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How often do US military drones 'disappear'?

The US military acknowledged that one of its unmanned aerial vehicles had gone missing over western Afghanistan last week. With no pilot in the cockpit, drones can be tricky to fly.

By Anna MulrineStaff writer / December 5, 2011

A Predator B unmanned aircraft taxis at the Naval Air Station in November, in Corpus Christi, Texas. A RQ-170 Sentinel drone went missing over Afghanistan last week.

Eric Gay/AP

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So just how often do US military drones "disappear"?

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The US military acknowledged Sunday that one of its unmanned aerial vehicles, or UAV’s, had gone missing over western Afghanistan late last week.

“The operators of the UAV lost control of the aircraft and had been working to determine its status,” a statement released by NATO forces in Afghanistan said Sunday.

The news caused an uproar when Iran claimed to have found the UAV – and that it is a highly-secretive RQ-170, the same drone reportedly used in the US Special Operations raid on Osama bin Laden’s compound in May.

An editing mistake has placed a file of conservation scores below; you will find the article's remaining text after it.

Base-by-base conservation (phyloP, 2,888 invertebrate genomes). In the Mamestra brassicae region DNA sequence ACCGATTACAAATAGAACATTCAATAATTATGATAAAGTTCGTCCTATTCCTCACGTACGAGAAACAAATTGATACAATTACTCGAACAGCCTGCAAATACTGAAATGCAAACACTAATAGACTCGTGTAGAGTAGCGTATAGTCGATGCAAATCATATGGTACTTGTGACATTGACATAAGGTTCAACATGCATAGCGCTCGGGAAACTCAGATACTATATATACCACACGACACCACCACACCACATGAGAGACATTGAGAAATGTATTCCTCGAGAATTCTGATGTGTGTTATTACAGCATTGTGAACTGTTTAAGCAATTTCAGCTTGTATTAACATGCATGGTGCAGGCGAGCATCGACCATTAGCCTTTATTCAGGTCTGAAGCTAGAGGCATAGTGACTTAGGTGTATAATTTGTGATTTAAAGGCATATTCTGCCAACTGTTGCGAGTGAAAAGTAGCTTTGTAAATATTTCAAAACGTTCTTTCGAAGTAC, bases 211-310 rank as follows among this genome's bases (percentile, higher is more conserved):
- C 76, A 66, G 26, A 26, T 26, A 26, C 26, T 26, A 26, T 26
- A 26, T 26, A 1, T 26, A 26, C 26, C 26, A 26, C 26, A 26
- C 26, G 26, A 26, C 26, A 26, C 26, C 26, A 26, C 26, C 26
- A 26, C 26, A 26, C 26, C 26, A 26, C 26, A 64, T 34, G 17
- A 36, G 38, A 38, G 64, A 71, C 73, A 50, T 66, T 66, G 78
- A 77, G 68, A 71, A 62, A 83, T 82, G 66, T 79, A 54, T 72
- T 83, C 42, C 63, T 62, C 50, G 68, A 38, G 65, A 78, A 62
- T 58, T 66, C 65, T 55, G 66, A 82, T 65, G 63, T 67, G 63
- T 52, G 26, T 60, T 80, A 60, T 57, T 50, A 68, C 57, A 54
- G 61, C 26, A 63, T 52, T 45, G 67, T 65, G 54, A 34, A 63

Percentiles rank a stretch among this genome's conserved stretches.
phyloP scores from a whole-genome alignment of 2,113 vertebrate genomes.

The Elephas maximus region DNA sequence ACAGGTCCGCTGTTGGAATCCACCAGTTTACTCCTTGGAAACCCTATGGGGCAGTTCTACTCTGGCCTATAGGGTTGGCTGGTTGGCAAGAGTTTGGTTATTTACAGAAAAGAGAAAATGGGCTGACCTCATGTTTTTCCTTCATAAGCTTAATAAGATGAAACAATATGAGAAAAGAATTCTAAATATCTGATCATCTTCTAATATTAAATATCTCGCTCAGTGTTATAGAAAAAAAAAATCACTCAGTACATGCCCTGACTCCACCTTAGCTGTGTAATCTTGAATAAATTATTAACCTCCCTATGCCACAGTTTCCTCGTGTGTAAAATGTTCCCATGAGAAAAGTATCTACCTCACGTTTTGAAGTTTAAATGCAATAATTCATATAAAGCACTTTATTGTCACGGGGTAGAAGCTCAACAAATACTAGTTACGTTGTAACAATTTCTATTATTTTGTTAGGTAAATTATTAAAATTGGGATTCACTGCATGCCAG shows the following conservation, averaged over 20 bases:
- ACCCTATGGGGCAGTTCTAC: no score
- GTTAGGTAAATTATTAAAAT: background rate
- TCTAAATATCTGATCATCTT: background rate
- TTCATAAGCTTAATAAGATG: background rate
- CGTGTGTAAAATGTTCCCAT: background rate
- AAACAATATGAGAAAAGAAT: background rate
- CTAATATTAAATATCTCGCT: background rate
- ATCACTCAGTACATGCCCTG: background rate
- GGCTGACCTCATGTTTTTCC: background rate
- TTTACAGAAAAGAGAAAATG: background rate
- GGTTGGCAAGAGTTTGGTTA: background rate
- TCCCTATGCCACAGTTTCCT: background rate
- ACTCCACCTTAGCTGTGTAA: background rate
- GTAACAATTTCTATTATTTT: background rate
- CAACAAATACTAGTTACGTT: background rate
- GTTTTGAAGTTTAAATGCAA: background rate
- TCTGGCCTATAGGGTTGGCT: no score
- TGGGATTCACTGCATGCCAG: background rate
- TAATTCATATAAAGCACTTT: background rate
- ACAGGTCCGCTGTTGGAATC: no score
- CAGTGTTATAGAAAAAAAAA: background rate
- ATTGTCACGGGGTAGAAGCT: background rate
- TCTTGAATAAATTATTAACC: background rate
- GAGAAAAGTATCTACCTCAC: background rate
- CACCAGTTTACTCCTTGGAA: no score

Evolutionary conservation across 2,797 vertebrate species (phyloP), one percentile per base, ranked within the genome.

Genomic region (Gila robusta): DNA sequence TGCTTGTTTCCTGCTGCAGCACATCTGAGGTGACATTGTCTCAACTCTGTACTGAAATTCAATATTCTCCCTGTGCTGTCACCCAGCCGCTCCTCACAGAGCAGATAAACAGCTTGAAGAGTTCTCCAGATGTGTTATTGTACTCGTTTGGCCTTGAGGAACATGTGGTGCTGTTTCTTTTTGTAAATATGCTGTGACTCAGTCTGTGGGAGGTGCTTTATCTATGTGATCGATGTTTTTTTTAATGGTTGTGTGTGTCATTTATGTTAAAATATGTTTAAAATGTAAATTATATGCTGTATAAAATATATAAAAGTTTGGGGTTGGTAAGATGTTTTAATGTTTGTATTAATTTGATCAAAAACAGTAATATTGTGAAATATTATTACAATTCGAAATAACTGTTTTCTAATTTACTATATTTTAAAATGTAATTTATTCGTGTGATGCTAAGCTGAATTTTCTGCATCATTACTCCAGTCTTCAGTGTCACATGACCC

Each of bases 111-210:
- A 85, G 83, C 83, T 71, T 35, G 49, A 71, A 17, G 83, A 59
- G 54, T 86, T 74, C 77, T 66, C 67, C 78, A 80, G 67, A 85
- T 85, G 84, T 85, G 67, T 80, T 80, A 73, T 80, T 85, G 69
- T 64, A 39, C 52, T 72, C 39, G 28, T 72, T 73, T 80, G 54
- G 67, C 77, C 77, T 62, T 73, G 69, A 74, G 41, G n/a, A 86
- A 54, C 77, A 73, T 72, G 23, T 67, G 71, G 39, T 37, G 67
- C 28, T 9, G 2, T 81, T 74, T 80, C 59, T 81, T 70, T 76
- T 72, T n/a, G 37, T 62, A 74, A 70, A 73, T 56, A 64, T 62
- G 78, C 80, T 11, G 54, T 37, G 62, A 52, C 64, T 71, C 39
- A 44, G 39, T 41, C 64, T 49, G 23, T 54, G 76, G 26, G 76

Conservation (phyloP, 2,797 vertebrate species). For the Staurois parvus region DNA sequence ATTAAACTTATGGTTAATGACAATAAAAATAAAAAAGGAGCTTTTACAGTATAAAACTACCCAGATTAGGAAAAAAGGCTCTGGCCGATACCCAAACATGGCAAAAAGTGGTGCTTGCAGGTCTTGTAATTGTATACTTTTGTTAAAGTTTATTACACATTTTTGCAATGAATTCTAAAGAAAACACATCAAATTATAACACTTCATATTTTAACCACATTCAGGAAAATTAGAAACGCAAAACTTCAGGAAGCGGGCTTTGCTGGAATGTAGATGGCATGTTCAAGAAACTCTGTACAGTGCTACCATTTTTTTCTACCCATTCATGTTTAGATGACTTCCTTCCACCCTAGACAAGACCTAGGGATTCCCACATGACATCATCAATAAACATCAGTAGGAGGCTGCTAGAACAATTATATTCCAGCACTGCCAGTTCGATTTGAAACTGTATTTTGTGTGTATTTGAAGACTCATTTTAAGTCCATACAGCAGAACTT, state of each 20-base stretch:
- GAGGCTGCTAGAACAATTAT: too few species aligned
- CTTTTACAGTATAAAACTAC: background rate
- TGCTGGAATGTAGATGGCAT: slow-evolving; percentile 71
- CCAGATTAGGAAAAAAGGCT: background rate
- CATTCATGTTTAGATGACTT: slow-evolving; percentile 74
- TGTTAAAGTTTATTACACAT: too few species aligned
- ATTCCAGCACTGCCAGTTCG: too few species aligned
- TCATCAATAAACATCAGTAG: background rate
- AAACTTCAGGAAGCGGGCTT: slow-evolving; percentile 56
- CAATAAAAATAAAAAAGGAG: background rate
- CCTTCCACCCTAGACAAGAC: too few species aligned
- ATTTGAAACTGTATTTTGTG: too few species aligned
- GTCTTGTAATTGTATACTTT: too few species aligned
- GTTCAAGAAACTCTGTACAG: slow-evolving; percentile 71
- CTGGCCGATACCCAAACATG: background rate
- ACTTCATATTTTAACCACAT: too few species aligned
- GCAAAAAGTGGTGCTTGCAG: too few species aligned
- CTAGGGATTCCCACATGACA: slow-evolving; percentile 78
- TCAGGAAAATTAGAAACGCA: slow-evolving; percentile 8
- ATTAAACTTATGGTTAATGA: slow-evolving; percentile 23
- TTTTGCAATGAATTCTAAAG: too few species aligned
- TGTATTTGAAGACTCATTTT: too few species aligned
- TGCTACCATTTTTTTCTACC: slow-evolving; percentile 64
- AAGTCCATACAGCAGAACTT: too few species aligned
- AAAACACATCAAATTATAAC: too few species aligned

It is not often that the Pentagon loses track of its drones for any extended period of time, analysts say. In this particular case, it is possible that military officials know where the drone is, but would rather not acknowledge that it’s in Iranian hands.

This puts US military officials in a tricky position, as demonstrated when Pentagon officials sought Monday to assure reporters that – wherever it might be – the drone definitely was not shot down, as Iran claims. 

“The one thing I can tell you is we don’t have any indications that the UAV – that we no longer have – was brought down by hostile activity of any kind,” Captain John Kirby, a Pentagon spokesman, said.

That is not to say that it’s particularly difficult to shoot down the vast majority of drones in the Pentagon's arsenal. 

The US military first began using Predators in Europe in 1995, for example, but pulled them out after Serbian air defense gunners shot down two of them.

In 1999, at least 22 drones were felled by enemy fire or crashed due to mechanical failure over Kosovo.

At the end of 2002 – just before the US invasion of Iraq – Predators armed with Stinger missiles flew over Iraq’s no-fly zone in an effort to “bait” the Iraqi Air Force’s supersonic MiG-25 aircraft. 

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